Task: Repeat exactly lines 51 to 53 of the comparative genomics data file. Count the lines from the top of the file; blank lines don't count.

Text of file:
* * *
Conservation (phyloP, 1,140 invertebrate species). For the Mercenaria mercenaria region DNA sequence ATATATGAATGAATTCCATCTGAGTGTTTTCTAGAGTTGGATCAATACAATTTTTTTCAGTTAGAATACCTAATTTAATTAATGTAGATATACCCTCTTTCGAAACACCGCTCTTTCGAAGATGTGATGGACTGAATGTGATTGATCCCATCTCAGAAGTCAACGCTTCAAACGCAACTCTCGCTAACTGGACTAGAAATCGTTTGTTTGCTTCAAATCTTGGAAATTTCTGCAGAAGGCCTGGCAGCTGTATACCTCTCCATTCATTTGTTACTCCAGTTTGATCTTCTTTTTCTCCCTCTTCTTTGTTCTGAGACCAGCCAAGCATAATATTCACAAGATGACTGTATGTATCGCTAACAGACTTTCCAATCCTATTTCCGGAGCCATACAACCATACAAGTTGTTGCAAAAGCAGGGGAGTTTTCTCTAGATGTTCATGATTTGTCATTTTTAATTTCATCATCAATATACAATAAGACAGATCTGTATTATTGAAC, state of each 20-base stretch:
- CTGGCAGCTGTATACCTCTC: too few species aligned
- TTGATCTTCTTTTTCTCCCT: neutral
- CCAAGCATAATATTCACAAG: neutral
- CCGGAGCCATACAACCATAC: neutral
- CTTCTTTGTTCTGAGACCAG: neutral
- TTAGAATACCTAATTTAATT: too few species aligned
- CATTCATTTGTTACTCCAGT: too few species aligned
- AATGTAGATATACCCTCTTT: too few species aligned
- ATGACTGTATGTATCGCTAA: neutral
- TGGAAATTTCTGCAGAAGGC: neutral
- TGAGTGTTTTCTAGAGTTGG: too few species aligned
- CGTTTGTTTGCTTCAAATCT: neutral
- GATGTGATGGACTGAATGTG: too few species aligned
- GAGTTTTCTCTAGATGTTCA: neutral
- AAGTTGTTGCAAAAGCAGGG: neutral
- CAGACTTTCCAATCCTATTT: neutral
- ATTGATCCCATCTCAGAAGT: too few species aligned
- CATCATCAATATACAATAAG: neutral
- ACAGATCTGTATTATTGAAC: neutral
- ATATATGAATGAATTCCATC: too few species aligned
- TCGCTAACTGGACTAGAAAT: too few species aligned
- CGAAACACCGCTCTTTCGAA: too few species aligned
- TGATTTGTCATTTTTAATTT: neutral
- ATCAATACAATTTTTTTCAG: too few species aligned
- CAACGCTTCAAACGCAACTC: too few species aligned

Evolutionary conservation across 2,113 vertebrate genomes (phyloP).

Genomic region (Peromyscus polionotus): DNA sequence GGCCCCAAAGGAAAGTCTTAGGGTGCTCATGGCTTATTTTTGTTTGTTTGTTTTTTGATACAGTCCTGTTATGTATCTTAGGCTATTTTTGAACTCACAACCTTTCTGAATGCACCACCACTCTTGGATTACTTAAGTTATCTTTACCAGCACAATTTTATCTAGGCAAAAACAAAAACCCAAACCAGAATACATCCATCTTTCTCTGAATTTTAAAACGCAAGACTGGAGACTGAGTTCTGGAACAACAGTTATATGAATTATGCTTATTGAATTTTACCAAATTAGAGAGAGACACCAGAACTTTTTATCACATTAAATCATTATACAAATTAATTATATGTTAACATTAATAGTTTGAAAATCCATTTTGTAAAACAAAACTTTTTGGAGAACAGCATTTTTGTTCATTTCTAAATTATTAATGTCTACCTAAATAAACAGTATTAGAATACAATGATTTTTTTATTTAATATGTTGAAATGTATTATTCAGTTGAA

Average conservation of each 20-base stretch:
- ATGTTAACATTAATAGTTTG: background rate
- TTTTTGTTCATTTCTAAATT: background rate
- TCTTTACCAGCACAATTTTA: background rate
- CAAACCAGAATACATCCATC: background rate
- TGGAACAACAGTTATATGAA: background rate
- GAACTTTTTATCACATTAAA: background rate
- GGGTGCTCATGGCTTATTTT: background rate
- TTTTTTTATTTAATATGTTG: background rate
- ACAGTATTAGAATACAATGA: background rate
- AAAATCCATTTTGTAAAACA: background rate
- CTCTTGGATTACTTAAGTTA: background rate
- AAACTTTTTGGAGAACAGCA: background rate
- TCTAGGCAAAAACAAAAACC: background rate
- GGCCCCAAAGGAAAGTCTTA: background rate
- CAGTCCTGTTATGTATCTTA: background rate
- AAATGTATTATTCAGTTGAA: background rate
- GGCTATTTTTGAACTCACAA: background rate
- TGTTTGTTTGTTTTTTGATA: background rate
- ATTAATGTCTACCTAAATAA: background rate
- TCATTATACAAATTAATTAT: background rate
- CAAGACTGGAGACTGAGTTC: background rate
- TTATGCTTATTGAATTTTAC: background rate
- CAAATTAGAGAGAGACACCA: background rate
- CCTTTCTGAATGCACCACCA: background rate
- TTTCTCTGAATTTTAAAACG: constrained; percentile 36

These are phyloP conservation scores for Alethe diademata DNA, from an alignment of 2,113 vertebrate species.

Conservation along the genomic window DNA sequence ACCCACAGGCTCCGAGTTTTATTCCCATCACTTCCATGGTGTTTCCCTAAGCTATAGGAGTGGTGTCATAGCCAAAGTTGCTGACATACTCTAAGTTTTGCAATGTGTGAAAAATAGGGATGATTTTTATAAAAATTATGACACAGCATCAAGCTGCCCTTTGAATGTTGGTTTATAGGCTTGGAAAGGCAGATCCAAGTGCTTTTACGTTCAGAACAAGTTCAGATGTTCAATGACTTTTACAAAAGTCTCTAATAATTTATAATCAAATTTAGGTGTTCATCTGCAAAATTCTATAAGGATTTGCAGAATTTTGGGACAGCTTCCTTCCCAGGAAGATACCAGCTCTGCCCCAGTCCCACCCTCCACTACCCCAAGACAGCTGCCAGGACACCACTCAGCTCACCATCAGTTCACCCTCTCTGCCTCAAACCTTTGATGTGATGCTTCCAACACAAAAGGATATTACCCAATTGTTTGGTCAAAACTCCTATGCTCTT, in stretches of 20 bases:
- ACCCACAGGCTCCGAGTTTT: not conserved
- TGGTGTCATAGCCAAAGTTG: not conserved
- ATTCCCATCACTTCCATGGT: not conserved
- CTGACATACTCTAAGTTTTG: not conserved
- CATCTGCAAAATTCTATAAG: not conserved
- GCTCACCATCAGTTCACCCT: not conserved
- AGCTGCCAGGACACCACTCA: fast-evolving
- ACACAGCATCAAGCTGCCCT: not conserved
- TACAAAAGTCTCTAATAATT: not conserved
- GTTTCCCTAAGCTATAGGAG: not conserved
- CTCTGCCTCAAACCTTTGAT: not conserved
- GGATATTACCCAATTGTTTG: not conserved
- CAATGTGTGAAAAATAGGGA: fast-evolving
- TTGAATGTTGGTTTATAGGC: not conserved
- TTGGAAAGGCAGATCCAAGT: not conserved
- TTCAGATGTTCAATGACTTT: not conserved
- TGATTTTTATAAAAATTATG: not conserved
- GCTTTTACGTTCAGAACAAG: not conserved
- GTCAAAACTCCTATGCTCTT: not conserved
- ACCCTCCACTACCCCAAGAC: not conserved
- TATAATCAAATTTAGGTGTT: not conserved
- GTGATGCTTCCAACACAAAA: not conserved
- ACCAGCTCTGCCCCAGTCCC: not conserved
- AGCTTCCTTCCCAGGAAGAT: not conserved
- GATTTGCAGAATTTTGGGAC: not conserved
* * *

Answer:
- TTATGCTTATTGAATTTTAC: background rate
- CAAATTAGAGAGAGACACCA: background rate
- CCTTTCTGAATGCACCACCA: background rate